The South African Jewish Museum is a touching tribute and extensive history of one of the world’s major Jewish communities. It is one of Cape Town’s must-see heritage experiences.
Despite its location in the heart of one of the country’s most interesting and historic urban square miles, and on a campus that includes SA’s first, oldest, and unquestionably grandest synagogue, the South African Jewish Museum is a marvel of modern architecture, and its contents reflect this fusion of old and new.
Its sleek, gleaming interiors house a variety of interactive displays, audio-visual presentations, and rare and fascinating artefacts that take visitors on a journey back to South Africa’s early roots, painting a portrait of a community that was extraordinarily influential in the building of South Africa as we know it, and who continue to thrive and impact society at all levels.
The museum also covers the cultural history of Jews, Jewish life, and Judaism in general, as well as looking back lovingly on the beginnings of SA Jewry from Eastern Europe and abroad (with a magnificent reconstruction of shtetl life).
In addition, the museum houses one of the finest collections of Netsuke in the world (Japanese miniature art).
The South African Jewish Museum is a fitting monument to a community that has been and continues to be at the core of South Africa’s economic, political, and cultural narrative. It is an exciting combination of old and modern, historic and contemporary, religious and worldly.
History Of South African Jewish Museum
Former President Nelson Mandela officially launched the South African Jewish Museum in 2000, which was founded by Mendel Kaplan. Despite its youth, the museum has strong historical origins, including being situated in South Africa’s first synagogue, which was built in 1863. The museum is meant to be a faithful chronicle of the Jewish community’s history in South Africa. This encompasses the community’s historical roots in Lithuania and abroad, as well as its important role in the development of South African democracy and notable contributions to modern society.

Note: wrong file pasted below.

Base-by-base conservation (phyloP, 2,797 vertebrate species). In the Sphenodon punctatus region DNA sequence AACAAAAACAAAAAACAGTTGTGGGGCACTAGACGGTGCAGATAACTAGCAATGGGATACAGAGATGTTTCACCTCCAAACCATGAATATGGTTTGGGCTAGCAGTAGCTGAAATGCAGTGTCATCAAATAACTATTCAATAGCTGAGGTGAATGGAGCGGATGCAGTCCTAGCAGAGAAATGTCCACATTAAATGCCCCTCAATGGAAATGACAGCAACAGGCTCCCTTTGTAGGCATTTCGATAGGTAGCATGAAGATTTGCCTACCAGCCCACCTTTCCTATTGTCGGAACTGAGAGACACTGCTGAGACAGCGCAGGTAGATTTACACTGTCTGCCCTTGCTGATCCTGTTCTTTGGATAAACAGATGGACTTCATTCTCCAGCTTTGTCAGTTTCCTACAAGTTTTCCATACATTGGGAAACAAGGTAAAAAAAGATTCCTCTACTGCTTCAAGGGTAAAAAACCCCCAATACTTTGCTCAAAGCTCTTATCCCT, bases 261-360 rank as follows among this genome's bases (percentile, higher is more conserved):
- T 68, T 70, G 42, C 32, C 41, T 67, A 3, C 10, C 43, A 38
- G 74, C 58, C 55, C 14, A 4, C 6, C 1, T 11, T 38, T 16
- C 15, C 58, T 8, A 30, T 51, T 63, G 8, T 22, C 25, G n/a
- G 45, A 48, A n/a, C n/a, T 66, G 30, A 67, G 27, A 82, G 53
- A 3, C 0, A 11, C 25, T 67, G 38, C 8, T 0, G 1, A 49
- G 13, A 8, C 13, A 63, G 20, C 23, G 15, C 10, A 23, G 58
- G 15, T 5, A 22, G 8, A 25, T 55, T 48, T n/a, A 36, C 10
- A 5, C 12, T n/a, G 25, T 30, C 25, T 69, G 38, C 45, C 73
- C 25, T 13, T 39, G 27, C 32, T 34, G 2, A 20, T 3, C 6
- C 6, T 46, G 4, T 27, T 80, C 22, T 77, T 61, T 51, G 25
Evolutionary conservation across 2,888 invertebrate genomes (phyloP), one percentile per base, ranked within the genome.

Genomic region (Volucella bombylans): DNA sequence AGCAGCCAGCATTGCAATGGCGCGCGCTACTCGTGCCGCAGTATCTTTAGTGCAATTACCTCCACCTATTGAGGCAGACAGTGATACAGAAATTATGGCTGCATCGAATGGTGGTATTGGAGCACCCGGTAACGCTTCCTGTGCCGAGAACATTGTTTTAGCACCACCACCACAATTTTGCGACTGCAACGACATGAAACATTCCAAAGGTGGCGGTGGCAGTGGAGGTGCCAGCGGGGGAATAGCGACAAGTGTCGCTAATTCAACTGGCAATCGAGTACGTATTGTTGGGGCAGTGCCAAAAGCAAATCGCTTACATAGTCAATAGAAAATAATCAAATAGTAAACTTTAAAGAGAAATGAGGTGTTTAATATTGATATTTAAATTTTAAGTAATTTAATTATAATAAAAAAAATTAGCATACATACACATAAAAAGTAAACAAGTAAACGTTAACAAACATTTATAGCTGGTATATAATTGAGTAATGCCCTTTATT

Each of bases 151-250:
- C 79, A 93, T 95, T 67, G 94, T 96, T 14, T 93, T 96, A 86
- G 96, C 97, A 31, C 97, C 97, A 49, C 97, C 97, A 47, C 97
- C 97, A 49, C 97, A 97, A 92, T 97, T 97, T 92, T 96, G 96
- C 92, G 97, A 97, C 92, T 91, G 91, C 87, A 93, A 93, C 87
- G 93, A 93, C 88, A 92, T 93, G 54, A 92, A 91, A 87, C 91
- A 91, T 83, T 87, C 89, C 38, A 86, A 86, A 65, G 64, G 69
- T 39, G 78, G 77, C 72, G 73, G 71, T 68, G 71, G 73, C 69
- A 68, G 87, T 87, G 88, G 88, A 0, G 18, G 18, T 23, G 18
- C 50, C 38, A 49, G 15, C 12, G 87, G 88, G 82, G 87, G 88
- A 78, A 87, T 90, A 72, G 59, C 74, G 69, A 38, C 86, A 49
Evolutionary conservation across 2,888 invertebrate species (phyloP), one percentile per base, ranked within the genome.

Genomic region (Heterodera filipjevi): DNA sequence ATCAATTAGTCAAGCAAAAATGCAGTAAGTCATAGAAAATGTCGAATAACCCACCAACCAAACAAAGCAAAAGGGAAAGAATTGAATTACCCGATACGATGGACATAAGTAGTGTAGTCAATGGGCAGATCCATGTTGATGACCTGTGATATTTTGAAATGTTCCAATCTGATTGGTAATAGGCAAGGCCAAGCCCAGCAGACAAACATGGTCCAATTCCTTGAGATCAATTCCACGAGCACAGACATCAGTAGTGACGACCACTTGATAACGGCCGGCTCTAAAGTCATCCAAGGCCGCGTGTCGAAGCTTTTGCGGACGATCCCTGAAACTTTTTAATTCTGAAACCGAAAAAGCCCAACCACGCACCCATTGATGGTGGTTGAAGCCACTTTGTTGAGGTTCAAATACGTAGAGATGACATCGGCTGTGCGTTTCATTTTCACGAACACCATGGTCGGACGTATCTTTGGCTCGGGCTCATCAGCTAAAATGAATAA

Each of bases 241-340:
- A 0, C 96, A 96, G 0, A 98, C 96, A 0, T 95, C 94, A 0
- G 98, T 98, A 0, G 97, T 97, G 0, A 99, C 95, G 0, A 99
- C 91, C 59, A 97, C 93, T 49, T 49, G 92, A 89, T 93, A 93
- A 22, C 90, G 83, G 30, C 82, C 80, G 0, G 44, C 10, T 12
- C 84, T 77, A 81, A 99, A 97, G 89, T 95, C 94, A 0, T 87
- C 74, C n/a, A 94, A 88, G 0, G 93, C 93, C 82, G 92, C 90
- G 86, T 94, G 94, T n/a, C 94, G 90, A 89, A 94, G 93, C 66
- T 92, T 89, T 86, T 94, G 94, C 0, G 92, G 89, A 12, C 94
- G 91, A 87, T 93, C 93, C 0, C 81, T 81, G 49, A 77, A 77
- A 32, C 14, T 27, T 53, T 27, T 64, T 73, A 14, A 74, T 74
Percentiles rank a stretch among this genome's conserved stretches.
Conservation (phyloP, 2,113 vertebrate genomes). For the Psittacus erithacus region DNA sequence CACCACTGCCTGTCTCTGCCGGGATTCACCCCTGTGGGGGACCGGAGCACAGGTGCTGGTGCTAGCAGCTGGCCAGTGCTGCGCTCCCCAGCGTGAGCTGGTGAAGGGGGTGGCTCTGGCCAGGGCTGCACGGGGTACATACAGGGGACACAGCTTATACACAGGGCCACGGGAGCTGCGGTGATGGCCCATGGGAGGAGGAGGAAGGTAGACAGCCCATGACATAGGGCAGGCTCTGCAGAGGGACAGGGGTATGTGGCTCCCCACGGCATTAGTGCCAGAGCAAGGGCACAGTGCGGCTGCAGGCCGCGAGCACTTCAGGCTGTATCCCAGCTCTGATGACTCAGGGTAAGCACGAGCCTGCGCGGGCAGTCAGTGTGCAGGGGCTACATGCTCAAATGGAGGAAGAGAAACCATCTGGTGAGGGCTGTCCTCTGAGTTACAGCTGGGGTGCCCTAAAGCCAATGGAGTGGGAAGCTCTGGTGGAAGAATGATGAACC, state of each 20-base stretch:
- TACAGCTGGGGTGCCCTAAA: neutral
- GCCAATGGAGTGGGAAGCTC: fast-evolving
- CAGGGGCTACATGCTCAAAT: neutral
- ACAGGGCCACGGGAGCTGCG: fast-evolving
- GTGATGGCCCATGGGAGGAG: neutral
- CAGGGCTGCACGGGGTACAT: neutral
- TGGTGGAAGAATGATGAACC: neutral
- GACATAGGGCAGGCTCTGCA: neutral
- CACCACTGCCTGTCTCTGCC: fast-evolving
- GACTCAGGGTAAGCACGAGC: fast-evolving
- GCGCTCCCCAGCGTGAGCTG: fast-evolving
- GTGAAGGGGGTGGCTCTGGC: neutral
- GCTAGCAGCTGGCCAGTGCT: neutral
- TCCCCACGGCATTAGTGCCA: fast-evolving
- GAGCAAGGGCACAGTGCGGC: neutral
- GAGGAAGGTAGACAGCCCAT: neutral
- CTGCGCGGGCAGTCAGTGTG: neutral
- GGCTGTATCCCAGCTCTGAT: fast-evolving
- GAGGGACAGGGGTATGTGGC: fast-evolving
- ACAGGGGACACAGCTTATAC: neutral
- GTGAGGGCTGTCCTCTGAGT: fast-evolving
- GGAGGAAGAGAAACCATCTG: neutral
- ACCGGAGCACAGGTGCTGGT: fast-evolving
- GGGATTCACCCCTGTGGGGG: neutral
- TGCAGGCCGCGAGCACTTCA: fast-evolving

What You Should Know Before Visiting
The museum is a popular destination for travellers, and it’s easy to see why. The museum is architecturally appealing in two ways: first, you enter through the synagogue, and second, it is a blend of old and contemporary that integrates the Old Synagogue into the complex, and the play of glass, wood, and metal is a creative feat that is beautiful to witness.
The shtetl, a to-scale replica of the East European town of Lithuania, to which most Jews in South Africa can trace their ancestors, is one of the most moving exhibits. It’s both authentic and fascinating at the same time.
Other exhibits include Jewish art and multi-media displays about the history of the Jews in South Africa, while interactive touch screens and plasma displays bring the museum right into the twenty-first century, making it one of the most technologically advanced museums in the world, despite its fundamental historical context.
With interactive displays, audio-visual presentations, and rare and fascinating artefacts, go back to the early beginnings of the South African Jewish community. Admire the museum’s modern building, which reflects the museum’s content, which reflects the blending of past and present. Take note of the museum’s drawbridge, which connects the Old Synagogue to the new museum building and represents a ship’s gangway along which immigrants would have walked. Don’t miss your chance to see one of the world’s finest collections of Netsuke – small Japanese sculptures carved in the 17th century. Enjoy a break in the museum’s Café Riteve restaurant after an educational afternoon.
South African Jewish Museum, 88 Hatfield Street, Gardens (parking on Cape Town High School grounds), City Bowl, Cape Town, South Africa
Sunday to Thursday from 10h00 to 17h00.
Friday from 10h00 to 14h00.
Tell: +27 (0)21 465-1546